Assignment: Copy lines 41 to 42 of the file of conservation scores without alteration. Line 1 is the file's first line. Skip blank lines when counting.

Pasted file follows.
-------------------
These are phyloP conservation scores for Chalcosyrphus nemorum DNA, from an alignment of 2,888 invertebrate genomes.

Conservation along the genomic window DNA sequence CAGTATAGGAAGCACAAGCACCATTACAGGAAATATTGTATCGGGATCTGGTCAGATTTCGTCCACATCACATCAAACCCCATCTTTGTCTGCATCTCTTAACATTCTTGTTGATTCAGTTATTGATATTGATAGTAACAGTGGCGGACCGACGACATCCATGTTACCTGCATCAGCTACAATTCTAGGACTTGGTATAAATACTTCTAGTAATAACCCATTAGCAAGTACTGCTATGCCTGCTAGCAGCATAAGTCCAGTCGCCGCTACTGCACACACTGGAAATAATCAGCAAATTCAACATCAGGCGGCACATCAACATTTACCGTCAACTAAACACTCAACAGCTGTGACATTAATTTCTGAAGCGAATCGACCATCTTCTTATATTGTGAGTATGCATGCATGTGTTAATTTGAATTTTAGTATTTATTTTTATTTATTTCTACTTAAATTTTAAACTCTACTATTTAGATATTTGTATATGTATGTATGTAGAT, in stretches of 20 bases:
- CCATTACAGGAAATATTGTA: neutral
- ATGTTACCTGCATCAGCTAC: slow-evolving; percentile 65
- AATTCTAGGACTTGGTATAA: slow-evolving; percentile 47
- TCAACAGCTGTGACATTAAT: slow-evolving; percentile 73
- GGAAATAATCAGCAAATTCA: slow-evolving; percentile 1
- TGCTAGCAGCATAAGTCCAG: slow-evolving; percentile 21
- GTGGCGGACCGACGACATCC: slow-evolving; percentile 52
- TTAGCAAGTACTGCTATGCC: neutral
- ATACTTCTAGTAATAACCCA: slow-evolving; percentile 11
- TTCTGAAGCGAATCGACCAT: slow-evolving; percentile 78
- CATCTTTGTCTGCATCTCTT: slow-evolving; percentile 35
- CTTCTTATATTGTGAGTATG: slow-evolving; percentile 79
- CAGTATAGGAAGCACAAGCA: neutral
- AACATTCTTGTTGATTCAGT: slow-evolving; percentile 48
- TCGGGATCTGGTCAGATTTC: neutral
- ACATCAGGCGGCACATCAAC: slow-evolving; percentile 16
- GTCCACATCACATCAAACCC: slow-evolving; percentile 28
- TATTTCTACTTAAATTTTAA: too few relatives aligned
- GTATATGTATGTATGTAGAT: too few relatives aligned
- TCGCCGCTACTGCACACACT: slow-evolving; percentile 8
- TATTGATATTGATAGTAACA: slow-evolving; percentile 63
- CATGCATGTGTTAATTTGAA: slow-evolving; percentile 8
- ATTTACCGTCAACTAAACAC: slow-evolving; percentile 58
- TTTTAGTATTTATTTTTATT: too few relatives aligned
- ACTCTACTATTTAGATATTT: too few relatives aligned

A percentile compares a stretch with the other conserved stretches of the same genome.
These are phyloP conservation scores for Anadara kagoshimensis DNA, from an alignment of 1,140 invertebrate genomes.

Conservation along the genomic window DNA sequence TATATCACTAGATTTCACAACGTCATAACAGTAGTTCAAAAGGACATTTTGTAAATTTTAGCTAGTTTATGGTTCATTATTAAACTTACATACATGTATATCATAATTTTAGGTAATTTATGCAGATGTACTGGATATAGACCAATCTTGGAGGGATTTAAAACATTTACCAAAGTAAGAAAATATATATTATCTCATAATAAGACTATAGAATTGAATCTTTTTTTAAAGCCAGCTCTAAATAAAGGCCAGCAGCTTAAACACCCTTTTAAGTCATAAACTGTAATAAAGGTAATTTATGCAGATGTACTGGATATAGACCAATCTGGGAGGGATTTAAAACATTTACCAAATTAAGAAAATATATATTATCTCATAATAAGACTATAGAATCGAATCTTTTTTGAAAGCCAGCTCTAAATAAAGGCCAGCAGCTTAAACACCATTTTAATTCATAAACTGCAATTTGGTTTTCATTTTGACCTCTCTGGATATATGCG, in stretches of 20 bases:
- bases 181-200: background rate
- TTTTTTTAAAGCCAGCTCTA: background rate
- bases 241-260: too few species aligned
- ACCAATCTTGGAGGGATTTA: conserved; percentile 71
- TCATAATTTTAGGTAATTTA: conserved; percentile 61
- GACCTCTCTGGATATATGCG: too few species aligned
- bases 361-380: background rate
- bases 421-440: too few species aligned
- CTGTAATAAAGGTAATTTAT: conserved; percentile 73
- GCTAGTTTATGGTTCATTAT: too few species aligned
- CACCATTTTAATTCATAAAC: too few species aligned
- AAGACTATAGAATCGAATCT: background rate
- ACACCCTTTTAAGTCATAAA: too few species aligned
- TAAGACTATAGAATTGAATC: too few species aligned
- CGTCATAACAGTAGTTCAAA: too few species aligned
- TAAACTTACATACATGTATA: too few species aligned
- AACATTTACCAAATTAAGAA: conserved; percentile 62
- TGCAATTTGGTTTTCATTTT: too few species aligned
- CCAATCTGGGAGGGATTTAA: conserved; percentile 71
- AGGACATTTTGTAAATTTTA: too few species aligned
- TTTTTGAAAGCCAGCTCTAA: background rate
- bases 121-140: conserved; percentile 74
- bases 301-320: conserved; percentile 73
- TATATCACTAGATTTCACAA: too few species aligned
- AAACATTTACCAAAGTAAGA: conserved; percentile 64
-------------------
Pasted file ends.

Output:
- CACCATTTTAATTCATAAAC: too few species aligned
- AAGACTATAGAATCGAATCT: background rate